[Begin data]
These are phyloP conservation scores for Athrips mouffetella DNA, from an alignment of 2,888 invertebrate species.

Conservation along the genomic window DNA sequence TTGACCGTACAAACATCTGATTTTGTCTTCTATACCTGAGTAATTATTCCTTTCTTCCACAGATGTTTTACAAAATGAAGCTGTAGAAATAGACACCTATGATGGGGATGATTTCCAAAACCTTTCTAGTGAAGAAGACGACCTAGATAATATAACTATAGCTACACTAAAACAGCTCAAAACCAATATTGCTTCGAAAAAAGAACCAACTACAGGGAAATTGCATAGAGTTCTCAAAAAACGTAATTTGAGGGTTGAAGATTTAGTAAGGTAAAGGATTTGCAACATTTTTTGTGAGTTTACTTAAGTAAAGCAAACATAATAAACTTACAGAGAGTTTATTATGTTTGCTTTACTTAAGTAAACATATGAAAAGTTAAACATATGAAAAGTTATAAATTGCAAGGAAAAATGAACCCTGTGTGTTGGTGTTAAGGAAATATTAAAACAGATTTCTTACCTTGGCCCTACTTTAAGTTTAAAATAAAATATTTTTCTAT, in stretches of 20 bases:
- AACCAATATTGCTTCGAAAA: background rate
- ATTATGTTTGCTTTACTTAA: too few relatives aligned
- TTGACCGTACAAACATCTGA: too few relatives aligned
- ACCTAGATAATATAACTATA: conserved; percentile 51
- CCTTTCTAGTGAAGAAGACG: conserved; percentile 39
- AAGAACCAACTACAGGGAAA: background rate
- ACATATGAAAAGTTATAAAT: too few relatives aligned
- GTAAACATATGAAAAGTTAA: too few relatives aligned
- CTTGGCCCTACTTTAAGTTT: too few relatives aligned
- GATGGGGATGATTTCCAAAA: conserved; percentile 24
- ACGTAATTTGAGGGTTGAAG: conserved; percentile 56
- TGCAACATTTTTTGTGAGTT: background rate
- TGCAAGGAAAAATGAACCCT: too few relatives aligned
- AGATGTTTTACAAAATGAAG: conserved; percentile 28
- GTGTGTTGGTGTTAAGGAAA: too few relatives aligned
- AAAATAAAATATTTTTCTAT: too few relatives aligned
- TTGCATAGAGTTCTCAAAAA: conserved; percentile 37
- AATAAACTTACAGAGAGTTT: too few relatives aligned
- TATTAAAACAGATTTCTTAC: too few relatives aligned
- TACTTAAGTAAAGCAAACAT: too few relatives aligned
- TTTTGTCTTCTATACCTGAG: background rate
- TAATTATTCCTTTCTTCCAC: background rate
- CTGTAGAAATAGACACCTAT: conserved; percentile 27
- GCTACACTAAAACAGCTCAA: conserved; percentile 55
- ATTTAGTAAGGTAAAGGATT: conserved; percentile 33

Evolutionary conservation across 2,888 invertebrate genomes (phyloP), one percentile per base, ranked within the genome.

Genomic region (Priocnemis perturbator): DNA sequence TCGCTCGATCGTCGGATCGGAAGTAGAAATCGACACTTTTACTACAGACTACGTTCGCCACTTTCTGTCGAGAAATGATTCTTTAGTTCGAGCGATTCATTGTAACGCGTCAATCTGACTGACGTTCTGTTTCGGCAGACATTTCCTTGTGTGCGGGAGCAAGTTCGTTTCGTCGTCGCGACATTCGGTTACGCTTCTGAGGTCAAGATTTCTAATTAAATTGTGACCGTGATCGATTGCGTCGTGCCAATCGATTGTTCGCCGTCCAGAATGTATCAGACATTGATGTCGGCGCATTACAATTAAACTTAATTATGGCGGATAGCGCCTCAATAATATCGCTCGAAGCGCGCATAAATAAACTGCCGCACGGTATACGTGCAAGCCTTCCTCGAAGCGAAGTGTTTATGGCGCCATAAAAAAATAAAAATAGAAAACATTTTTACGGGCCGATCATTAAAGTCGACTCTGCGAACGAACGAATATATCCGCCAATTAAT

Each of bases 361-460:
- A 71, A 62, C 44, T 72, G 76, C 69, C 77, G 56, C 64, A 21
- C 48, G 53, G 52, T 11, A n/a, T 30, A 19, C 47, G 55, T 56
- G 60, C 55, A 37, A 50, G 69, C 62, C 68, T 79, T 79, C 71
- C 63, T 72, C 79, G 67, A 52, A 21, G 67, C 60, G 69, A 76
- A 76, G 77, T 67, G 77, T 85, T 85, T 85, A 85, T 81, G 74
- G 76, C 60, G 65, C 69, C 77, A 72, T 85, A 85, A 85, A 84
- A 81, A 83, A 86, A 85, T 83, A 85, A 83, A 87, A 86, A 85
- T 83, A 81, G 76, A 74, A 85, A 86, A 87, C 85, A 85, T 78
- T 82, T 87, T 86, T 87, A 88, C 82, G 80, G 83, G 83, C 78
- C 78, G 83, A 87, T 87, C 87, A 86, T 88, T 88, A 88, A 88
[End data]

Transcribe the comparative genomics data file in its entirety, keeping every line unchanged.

These are phyloP conservation scores for Athrips mouffetella DNA, from an alignment of 2,888 invertebrate species.

Conservation along the genomic window DNA sequence TTGACCGTACAAACATCTGATTTTGTCTTCTATACCTGAGTAATTATTCCTTTCTTCCACAGATGTTTTACAAAATGAAGCTGTAGAAATAGACACCTATGATGGGGATGATTTCCAAAACCTTTCTAGTGAAGAAGACGACCTAGATAATATAACTATAGCTACACTAAAACAGCTCAAAACCAATATTGCTTCGAAAAAAGAACCAACTACAGGGAAATTGCATAGAGTTCTCAAAAAACGTAATTTGAGGGTTGAAGATTTAGTAAGGTAAAGGATTTGCAACATTTTTTGTGAGTTTACTTAAGTAAAGCAAACATAATAAACTTACAGAGAGTTTATTATGTTTGCTTTACTTAAGTAAACATATGAAAAGTTAAACATATGAAAAGTTATAAATTGCAAGGAAAAATGAACCCTGTGTGTTGGTGTTAAGGAAATATTAAAACAGATTTCTTACCTTGGCCCTACTTTAAGTTTAAAATAAAATATTTTTCTAT, in stretches of 20 bases:
- AACCAATATTGCTTCGAAAA: background rate
- ATTATGTTTGCTTTACTTAA: too few relatives aligned
- TTGACCGTACAAACATCTGA: too few relatives aligned
- ACCTAGATAATATAACTATA: conserved; percentile 51
- CCTTTCTAGTGAAGAAGACG: conserved; percentile 39
- AAGAACCAACTACAGGGAAA: background rate
- ACATATGAAAAGTTATAAAT: too few relatives aligned
- GTAAACATATGAAAAGTTAA: too few relatives aligned
- CTTGGCCCTACTTTAAGTTT: too few relatives aligned
- GATGGGGATGATTTCCAAAA: conserved; percentile 24
- ACGTAATTTGAGGGTTGAAG: conserved; percentile 56
- TGCAACATTTTTTGTGAGTT: background rate
- TGCAAGGAAAAATGAACCCT: too few relatives aligned
- AGATGTTTTACAAAATGAAG: conserved; percentile 28
- GTGTGTTGGTGTTAAGGAAA: too few relatives aligned
- AAAATAAAATATTTTTCTAT: too few relatives aligned
- TTGCATAGAGTTCTCAAAAA: conserved; percentile 37
- AATAAACTTACAGAGAGTTT: too few relatives aligned
- TATTAAAACAGATTTCTTAC: too few relatives aligned
- TACTTAAGTAAAGCAAACAT: too few relatives aligned
- TTTTGTCTTCTATACCTGAG: background rate
- TAATTATTCCTTTCTTCCAC: background rate
- CTGTAGAAATAGACACCTAT: conserved; percentile 27
- GCTACACTAAAACAGCTCAA: conserved; percentile 55
- ATTTAGTAAGGTAAAGGATT: conserved; percentile 33

Evolutionary conservation across 2,888 invertebrate genomes (phyloP), one percentile per base, ranked within the genome.

Genomic region (Priocnemis perturbator): DNA sequence TCGCTCGATCGTCGGATCGGAAGTAGAAATCGACACTTTTACTACAGACTACGTTCGCCACTTTCTGTCGAGAAATGATTCTTTAGTTCGAGCGATTCATTGTAACGCGTCAATCTGACTGACGTTCTGTTTCGGCAGACATTTCCTTGTGTGCGGGAGCAAGTTCGTTTCGTCGTCGCGACATTCGGTTACGCTTCTGAGGTCAAGATTTCTAATTAAATTGTGACCGTGATCGATTGCGTCGTGCCAATCGATTGTTCGCCGTCCAGAATGTATCAGACATTGATGTCGGCGCATTACAATTAAACTTAATTATGGCGGATAGCGCCTCAATAATATCGCTCGAAGCGCGCATAAATAAACTGCCGCACGGTATACGTGCAAGCCTTCCTCGAAGCGAAGTGTTTATGGCGCCATAAAAAAATAAAAATAGAAAACATTTTTACGGGCCGATCATTAAAGTCGACTCTGCGAACGAACGAATATATCCGCCAATTAAT

Each of bases 361-460:
- A 71, A 62, C 44, T 72, G 76, C 69, C 77, G 56, C 64, A 21
- C 48, G 53, G 52, T 11, A n/a, T 30, A 19, C 47, G 55, T 56
- G 60, C 55, A 37, A 50, G 69, C 62, C 68, T 79, T 79, C 71
- C 63, T 72, C 79, G 67, A 52, A 21, G 67, C 60, G 69, A 76
- A 76, G 77, T 67, G 77, T 85, T 85, T 85, A 85, T 81, G 74
- G 76, C 60, G 65, C 69, C 77, A 72, T 85, A 85, A 85, A 84
- A 81, A 83, A 86, A 85, T 83, A 85, A 83, A 87, A 86, A 85
- T 83, A 81, G 76, A 74, A 85, A 86, A 87, C 85, A 85, T 78
- T 82, T 87, T 86, T 87, A 88, C 82, G 80, G 83, G 83, C 78
- C 78, G 83, A 87, T 87, C 87, A 86, T 88, T 88, A 88, A 88